More than 1,000 peaceful demonstrators were arrested in Moscow alone and hundreds were arrested in other cities on 26 March, following one of the largest protests held in Russia in recent years. Many protesters were fined by the courts or sentenced to several days of administrative detention. At least 14 journalists were arbitrarily detained during the rallies. Police also raided the offices of the Anti-Corruption Foundation, a civil society group, on the same day, and 12 staff members were later put behind bars by a court on spurious charges. At the end of last month, dozens of protesters were also jailed or fined by courts following a nationwide strike by Russian truck drivers.
Meanwhile, according to credible sources, over a hundred purportedly gay men in Russia’s Chechnya region have been rounded up, detained, tortured and even murdered in an apparently coordinated purge-like operation. These alarming abductions and killings follow a similar pattern to enforced disappearances which have been documented in hundreds of cases over the years in Chechnya and other republics in Russia’s North Caucasus. Virtually none of these have been effectively investigated.
More widely, many NGOs right across Russia which have been labelled as “foreign agents” have been facing harassment, and Valentina Cherevatenko, the founder and Chair of the Women of the Don Union, became the first person to be criminally prosecuted for violation of the “foreign agents law”. Meanwhile, following changes to the law last year banning any form of missionary activity outside of specially-designated places, the Ministry of Justice has requested that the national headquarters of the Jehovah's Witnesses, as well as all 395 of their regional organisations, should be declared an “extremist organisation” and shut down.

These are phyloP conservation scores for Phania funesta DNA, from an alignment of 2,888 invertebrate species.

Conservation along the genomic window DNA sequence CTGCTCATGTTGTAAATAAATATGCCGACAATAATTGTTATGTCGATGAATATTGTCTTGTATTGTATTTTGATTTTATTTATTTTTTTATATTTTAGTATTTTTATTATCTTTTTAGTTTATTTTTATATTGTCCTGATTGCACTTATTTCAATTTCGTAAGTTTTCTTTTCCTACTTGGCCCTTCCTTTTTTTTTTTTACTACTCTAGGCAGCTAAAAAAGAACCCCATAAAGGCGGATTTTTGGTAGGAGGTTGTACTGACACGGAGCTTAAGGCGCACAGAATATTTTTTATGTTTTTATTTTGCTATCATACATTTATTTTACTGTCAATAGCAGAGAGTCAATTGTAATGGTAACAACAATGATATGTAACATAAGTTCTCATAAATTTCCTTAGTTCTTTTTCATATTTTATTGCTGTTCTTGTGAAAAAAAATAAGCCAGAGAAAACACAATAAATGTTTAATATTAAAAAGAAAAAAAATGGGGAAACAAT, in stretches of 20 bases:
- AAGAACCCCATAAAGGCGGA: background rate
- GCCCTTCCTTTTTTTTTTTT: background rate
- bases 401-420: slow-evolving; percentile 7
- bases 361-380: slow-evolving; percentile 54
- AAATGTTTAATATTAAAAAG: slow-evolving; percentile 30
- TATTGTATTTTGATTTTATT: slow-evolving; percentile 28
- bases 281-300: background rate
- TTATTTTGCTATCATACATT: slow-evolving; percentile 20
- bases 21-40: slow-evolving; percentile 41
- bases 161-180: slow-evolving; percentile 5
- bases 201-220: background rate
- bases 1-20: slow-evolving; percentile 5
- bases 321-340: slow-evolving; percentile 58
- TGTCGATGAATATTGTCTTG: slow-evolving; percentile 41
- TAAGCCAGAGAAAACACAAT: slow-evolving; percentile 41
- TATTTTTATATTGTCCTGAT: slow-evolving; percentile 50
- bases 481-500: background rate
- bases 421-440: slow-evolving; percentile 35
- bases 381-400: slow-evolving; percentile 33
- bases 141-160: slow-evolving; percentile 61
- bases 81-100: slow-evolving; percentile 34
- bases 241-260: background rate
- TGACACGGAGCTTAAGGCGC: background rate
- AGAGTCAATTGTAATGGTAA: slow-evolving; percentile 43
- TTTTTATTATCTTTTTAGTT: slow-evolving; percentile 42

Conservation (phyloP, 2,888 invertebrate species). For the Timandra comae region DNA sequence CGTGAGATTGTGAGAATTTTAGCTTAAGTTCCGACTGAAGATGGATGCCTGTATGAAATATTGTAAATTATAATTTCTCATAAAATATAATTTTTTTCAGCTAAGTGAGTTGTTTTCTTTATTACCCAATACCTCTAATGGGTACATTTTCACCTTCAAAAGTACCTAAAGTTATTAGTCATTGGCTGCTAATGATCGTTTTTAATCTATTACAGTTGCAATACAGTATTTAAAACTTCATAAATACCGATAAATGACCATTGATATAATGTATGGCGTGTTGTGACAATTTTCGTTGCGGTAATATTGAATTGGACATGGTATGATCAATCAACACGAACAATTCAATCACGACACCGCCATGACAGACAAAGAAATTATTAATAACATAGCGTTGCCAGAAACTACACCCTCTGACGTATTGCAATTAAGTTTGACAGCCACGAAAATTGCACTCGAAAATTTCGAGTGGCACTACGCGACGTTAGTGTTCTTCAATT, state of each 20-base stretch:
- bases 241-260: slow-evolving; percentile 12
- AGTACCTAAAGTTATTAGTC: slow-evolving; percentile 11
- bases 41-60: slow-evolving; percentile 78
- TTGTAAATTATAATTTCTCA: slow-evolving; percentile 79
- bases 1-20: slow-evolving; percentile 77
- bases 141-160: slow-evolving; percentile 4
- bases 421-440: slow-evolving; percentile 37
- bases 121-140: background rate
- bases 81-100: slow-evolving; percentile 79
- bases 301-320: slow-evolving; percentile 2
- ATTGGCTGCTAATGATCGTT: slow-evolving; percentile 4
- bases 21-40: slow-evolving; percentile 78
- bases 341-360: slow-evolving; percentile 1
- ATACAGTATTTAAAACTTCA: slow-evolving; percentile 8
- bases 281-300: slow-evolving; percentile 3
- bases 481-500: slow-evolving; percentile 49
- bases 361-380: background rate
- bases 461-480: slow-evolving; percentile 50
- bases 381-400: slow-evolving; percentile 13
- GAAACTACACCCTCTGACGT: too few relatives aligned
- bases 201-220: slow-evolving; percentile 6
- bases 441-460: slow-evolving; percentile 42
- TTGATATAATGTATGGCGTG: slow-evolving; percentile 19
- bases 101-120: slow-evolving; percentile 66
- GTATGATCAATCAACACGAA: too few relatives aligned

Sergei Nikitin, Director of Amnesty International’s Moscow office, said:
Mr Nikitin also voiced concern that Rex Tillerson may be unwilling to criticise Russia’s human rights record. He added:
By Guest Nicole
Tomorrow, human righs judges will announce their decision in a complaint against Georgia brought by 13 Jehova’s Witnesses.
Tsartsidze and Others v. Georgia (no. 18766/04)